Posts Tagged ‘anniversary’

FOI DAILY DOSE: GAO turns 90; transparency problems apparent in White House, State Dept.

90 candles for the GAO

The Government Accountability Office can blow out 90 candles for its birthday this month.

Since its creation in 1921, the GAO has been keeping watch over government spending. It oversees how taxpayer funds are used and how money is spent on everything from the Iraq war to NASA’s latest project.

The GAO was known as the General Accounting Office for the better part of its existence before former comptroller David Walker changed its name to the Government Accountability Office in 2004.

Check out the anniversary video the GAO has released about its long history.

State Dept. slacking on FOIA requests

Despite President Obama’s calls for government agencies to become more efficient in responding to FOIA requests, some are still lagging behind in their response times – particularly the State Department, according to the Center for Public Integrity.

CPI received notices from the State Department asking it to withdraw requests from 2007 that have yet to be completed.

The documents in question were requested by former CPI reporter Devin Varsalona for a story on how Obama and other presidents traditionally provide diplomatic postings to major donors. Many of the journalist’s requests were still unfilled when the story was published in 2008.

This isn’t the first time the State Department has been called out for being unresponsive regarding transparency issues like FOIA requests. As of March 10, the State Department still had not provided a final response to Obama’s memo on open government according to a National Security Archive study.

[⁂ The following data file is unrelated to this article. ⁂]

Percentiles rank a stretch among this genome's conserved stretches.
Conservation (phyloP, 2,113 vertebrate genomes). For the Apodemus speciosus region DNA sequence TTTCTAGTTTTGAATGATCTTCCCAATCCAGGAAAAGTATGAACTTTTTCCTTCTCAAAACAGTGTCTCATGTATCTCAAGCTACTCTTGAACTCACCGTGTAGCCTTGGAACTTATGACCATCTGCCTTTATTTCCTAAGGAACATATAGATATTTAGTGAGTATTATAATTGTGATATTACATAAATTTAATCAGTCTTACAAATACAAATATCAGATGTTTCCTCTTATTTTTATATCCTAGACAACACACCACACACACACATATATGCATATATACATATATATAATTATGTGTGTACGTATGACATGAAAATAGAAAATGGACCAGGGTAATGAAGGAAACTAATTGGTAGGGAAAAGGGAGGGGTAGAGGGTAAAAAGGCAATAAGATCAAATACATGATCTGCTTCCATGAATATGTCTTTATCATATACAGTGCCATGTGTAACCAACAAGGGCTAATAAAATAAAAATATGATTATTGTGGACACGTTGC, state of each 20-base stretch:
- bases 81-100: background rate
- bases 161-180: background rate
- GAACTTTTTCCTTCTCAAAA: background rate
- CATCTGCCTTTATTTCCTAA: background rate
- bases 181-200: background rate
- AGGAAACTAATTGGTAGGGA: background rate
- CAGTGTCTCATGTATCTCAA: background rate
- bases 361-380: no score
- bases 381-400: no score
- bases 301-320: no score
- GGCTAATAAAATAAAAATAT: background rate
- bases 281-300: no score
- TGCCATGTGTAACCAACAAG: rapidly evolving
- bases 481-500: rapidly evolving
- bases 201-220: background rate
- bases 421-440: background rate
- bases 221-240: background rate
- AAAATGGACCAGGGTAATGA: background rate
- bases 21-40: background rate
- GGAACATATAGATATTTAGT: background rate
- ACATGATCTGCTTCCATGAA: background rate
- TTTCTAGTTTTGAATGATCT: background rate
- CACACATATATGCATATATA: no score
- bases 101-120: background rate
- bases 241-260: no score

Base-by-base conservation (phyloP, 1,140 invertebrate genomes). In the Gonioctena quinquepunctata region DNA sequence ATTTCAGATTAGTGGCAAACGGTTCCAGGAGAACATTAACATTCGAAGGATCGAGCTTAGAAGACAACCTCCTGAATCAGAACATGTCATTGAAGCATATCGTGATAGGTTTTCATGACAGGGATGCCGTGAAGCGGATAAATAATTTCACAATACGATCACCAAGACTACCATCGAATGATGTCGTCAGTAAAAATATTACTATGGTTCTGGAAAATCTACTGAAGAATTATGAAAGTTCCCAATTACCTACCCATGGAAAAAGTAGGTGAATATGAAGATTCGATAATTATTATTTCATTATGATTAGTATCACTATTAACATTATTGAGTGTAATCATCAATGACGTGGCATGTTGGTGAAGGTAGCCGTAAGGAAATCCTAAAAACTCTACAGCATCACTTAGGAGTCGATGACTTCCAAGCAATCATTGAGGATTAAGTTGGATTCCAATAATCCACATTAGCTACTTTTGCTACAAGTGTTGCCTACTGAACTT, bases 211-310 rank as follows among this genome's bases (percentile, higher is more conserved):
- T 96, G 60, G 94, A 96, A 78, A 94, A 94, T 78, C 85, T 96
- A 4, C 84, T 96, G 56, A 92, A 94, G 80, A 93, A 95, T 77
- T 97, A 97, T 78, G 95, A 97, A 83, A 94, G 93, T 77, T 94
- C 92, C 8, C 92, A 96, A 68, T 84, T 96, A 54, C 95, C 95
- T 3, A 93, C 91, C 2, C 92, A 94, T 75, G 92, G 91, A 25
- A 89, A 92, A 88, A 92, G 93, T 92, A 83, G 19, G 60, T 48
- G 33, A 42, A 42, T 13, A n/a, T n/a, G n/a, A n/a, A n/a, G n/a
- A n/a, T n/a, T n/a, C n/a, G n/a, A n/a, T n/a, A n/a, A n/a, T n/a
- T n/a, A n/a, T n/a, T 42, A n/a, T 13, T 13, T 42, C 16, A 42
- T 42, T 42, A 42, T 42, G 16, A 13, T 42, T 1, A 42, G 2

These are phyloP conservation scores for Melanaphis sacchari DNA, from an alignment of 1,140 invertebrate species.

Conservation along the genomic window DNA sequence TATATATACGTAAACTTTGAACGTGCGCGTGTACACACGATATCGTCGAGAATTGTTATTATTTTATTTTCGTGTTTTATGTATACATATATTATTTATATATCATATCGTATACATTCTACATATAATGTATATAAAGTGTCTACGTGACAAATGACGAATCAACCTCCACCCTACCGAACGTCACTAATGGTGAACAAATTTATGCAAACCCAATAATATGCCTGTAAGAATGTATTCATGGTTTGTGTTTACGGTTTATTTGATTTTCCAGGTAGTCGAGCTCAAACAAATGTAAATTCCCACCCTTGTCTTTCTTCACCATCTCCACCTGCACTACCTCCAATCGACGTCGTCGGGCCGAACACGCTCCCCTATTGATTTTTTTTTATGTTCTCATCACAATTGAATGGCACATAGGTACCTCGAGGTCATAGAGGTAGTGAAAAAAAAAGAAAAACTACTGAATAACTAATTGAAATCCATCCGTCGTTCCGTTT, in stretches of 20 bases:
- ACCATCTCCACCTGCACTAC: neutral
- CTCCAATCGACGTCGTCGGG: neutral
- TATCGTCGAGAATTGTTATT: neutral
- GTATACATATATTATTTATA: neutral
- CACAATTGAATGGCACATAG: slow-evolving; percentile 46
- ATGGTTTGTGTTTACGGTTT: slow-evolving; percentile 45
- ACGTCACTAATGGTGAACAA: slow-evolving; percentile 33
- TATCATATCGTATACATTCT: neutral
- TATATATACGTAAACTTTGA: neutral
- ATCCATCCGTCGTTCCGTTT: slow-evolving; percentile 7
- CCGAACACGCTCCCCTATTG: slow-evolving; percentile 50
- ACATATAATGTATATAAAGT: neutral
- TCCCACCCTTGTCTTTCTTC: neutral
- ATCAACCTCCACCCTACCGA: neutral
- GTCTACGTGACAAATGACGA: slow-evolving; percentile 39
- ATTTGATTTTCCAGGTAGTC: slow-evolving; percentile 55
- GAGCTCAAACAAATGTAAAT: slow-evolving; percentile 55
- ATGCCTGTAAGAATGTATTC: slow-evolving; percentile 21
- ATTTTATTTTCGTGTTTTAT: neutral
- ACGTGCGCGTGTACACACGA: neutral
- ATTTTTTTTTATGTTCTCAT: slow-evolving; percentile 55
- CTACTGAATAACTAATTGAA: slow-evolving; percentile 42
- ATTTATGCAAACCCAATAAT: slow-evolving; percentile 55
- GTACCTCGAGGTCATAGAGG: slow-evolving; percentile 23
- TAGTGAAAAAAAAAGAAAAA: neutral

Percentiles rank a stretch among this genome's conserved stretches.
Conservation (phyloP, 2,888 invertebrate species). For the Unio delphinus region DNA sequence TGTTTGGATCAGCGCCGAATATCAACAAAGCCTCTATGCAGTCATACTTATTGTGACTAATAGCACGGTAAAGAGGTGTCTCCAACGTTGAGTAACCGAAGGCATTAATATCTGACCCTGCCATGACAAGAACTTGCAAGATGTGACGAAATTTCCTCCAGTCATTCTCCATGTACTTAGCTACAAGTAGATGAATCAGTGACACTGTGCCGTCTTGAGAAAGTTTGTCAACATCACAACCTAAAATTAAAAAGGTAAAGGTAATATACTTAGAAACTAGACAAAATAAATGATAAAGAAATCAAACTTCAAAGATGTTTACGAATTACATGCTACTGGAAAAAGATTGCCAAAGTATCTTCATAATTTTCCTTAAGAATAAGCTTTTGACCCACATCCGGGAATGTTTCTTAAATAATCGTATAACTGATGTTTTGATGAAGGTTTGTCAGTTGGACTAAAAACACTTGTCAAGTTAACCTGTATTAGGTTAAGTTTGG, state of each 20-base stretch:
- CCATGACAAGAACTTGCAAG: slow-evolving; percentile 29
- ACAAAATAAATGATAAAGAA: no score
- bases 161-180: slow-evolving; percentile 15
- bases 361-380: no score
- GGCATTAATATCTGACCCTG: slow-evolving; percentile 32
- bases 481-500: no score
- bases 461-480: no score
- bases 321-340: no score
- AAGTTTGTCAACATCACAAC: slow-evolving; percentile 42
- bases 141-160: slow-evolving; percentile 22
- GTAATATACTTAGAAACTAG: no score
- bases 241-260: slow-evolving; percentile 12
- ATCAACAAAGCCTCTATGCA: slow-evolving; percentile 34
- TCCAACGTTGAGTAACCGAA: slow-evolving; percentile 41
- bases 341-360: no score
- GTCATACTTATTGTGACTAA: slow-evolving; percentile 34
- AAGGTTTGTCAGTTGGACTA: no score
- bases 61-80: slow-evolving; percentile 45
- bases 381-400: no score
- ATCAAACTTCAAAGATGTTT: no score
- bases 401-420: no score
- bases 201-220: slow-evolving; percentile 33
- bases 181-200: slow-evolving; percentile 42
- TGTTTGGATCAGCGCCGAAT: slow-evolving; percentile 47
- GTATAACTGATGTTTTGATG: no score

White House meetings not as transparent as promised

The Obama administration is supposedly in favor of transparency – but not if they’re talking about debt reduction.

White House Press Secretary Jay Carney said at a press briefing June 30 that the executive branch was so serious about reaching a debt-reduction deal with Congress that it would hold meetings without notifying the press corps about them.

Carney did backtrack during the press briefing, saying that there aren’t meetings with major leaders that are kept secret even though not all presidential meetings are publicly noted.

Obama met with House Speaker John Boehner Sunday – but the White House meeting wasn’t on his public schedule. Politico writer David Rogers was the first to report the meeting on Tuesday, but Carney would neither confirm nor deny news of the meeting on Wednesday.

He also justified the secrecy surrounding meetings by arguing that reaching a solid budget deal was more important and that having up-to-date information on presidential meetings is of little concern to members of the general public, according to Politico.

– Morgan Watkins

Morgan Watkins is SPJ’s summer Pulliam/Kilgore Freedom of Information intern and a University of Florida student. Reach her by email ( or connect with her on Twitter (@morganwatkins26).


FOI DAILY DOSE: Another birthday for FOIA, gov goes mobile

FOIA celebrates 45 years of openness

As children wielded sparklers and fireworks were shot off of rooftops to celebrate Independence Day on Monday, FOIA turned 45.

For four-and-a-half decades, the United States’ Freedom of Information Act has provided legal support for citizens when they asked for information the government was hesitant to provide. It has demanded that the government prove why information should be kept secret rather than force a journalist to prove why it should be disclosed.